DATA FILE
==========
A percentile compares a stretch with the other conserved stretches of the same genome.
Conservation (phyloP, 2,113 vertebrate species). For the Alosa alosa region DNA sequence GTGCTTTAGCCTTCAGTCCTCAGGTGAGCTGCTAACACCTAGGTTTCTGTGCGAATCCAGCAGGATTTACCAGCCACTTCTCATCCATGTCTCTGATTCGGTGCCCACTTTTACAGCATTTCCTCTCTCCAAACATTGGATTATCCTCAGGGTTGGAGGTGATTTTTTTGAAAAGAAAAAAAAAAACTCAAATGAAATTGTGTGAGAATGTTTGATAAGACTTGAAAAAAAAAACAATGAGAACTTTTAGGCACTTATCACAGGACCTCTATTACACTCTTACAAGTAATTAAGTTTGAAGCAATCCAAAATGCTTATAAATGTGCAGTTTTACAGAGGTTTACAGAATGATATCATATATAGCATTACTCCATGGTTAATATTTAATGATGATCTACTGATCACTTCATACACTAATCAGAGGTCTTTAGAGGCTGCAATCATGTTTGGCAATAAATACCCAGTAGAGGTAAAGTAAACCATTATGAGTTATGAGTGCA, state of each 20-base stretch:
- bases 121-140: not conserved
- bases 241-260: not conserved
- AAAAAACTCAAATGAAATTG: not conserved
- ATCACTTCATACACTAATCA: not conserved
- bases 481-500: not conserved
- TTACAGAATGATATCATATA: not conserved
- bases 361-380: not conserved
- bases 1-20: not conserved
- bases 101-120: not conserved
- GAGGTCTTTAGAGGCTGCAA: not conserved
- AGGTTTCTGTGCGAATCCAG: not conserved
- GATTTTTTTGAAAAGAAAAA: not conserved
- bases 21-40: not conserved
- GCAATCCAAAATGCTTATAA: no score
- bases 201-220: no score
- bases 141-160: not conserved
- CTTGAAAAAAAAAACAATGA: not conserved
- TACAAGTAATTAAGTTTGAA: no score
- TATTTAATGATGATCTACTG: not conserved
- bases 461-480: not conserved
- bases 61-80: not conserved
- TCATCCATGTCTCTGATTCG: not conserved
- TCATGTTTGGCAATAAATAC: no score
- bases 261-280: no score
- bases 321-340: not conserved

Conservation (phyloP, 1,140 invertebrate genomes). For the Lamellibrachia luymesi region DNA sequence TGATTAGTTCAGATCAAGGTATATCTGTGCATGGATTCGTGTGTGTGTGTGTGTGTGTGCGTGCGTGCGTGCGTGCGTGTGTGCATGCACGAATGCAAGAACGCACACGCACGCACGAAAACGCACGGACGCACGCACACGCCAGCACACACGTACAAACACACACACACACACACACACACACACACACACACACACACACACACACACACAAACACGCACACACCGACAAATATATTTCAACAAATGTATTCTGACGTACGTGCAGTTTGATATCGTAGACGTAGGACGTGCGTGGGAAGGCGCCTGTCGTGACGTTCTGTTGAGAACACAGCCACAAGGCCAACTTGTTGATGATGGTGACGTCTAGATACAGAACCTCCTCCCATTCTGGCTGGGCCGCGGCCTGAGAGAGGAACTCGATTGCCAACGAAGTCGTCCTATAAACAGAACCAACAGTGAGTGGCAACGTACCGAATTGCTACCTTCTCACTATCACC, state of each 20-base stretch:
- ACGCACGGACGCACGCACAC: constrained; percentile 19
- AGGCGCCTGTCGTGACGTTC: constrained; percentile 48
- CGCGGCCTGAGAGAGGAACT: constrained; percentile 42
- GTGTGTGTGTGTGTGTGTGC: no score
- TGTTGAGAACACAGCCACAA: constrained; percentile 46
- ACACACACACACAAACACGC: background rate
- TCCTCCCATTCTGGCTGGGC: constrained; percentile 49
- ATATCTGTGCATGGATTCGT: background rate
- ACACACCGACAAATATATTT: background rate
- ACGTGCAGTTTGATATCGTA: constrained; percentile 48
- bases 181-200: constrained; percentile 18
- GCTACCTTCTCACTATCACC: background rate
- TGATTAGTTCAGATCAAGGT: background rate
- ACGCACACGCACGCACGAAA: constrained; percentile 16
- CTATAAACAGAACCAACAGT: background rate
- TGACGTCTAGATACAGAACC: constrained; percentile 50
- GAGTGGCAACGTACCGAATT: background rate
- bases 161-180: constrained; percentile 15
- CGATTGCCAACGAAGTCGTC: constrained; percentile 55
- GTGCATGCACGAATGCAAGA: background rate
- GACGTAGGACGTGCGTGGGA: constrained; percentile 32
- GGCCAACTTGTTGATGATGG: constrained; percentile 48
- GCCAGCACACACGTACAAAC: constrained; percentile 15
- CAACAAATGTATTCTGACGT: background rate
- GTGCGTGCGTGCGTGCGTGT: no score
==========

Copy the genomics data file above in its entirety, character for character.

A percentile compares a stretch with the other conserved stretches of the same genome.
Conservation (phyloP, 2,113 vertebrate species). For the Alosa alosa region DNA sequence GTGCTTTAGCCTTCAGTCCTCAGGTGAGCTGCTAACACCTAGGTTTCTGTGCGAATCCAGCAGGATTTACCAGCCACTTCTCATCCATGTCTCTGATTCGGTGCCCACTTTTACAGCATTTCCTCTCTCCAAACATTGGATTATCCTCAGGGTTGGAGGTGATTTTTTTGAAAAGAAAAAAAAAAACTCAAATGAAATTGTGTGAGAATGTTTGATAAGACTTGAAAAAAAAAACAATGAGAACTTTTAGGCACTTATCACAGGACCTCTATTACACTCTTACAAGTAATTAAGTTTGAAGCAATCCAAAATGCTTATAAATGTGCAGTTTTACAGAGGTTTACAGAATGATATCATATATAGCATTACTCCATGGTTAATATTTAATGATGATCTACTGATCACTTCATACACTAATCAGAGGTCTTTAGAGGCTGCAATCATGTTTGGCAATAAATACCCAGTAGAGGTAAAGTAAACCATTATGAGTTATGAGTGCA, state of each 20-base stretch:
- bases 121-140: not conserved
- bases 241-260: not conserved
- AAAAAACTCAAATGAAATTG: not conserved
- ATCACTTCATACACTAATCA: not conserved
- bases 481-500: not conserved
- TTACAGAATGATATCATATA: not conserved
- bases 361-380: not conserved
- bases 1-20: not conserved
- bases 101-120: not conserved
- GAGGTCTTTAGAGGCTGCAA: not conserved
- AGGTTTCTGTGCGAATCCAG: not conserved
- GATTTTTTTGAAAAGAAAAA: not conserved
- bases 21-40: not conserved
- GCAATCCAAAATGCTTATAA: no score
- bases 201-220: no score
- bases 141-160: not conserved
- CTTGAAAAAAAAAACAATGA: not conserved
- TACAAGTAATTAAGTTTGAA: no score
- TATTTAATGATGATCTACTG: not conserved
- bases 461-480: not conserved
- bases 61-80: not conserved
- TCATCCATGTCTCTGATTCG: not conserved
- TCATGTTTGGCAATAAATAC: no score
- bases 261-280: no score
- bases 321-340: not conserved

Conservation (phyloP, 1,140 invertebrate genomes). For the Lamellibrachia luymesi region DNA sequence TGATTAGTTCAGATCAAGGTATATCTGTGCATGGATTCGTGTGTGTGTGTGTGTGTGTGCGTGCGTGCGTGCGTGCGTGTGTGCATGCACGAATGCAAGAACGCACACGCACGCACGAAAACGCACGGACGCACGCACACGCCAGCACACACGTACAAACACACACACACACACACACACACACACACACACACACACACACACACACACACAAACACGCACACACCGACAAATATATTTCAACAAATGTATTCTGACGTACGTGCAGTTTGATATCGTAGACGTAGGACGTGCGTGGGAAGGCGCCTGTCGTGACGTTCTGTTGAGAACACAGCCACAAGGCCAACTTGTTGATGATGGTGACGTCTAGATACAGAACCTCCTCCCATTCTGGCTGGGCCGCGGCCTGAGAGAGGAACTCGATTGCCAACGAAGTCGTCCTATAAACAGAACCAACAGTGAGTGGCAACGTACCGAATTGCTACCTTCTCACTATCACC, state of each 20-base stretch:
- ACGCACGGACGCACGCACAC: constrained; percentile 19
- AGGCGCCTGTCGTGACGTTC: constrained; percentile 48
- CGCGGCCTGAGAGAGGAACT: constrained; percentile 42
- GTGTGTGTGTGTGTGTGTGC: no score
- TGTTGAGAACACAGCCACAA: constrained; percentile 46
- ACACACACACACAAACACGC: background rate
- TCCTCCCATTCTGGCTGGGC: constrained; percentile 49
- ATATCTGTGCATGGATTCGT: background rate
- ACACACCGACAAATATATTT: background rate
- ACGTGCAGTTTGATATCGTA: constrained; percentile 48
- bases 181-200: constrained; percentile 18
- GCTACCTTCTCACTATCACC: background rate
- TGATTAGTTCAGATCAAGGT: background rate
- ACGCACACGCACGCACGAAA: constrained; percentile 16
- CTATAAACAGAACCAACAGT: background rate
- TGACGTCTAGATACAGAACC: constrained; percentile 50
- GAGTGGCAACGTACCGAATT: background rate
- bases 161-180: constrained; percentile 15
- CGATTGCCAACGAAGTCGTC: constrained; percentile 55
- GTGCATGCACGAATGCAAGA: background rate
- GACGTAGGACGTGCGTGGGA: constrained; percentile 32
- GGCCAACTTGTTGATGATGG: constrained; percentile 48
- GCCAGCACACACGTACAAAC: constrained; percentile 15
- CAACAAATGTATTCTGACGT: background rate
- GTGCGTGCGTGCGTGCGTGT: no score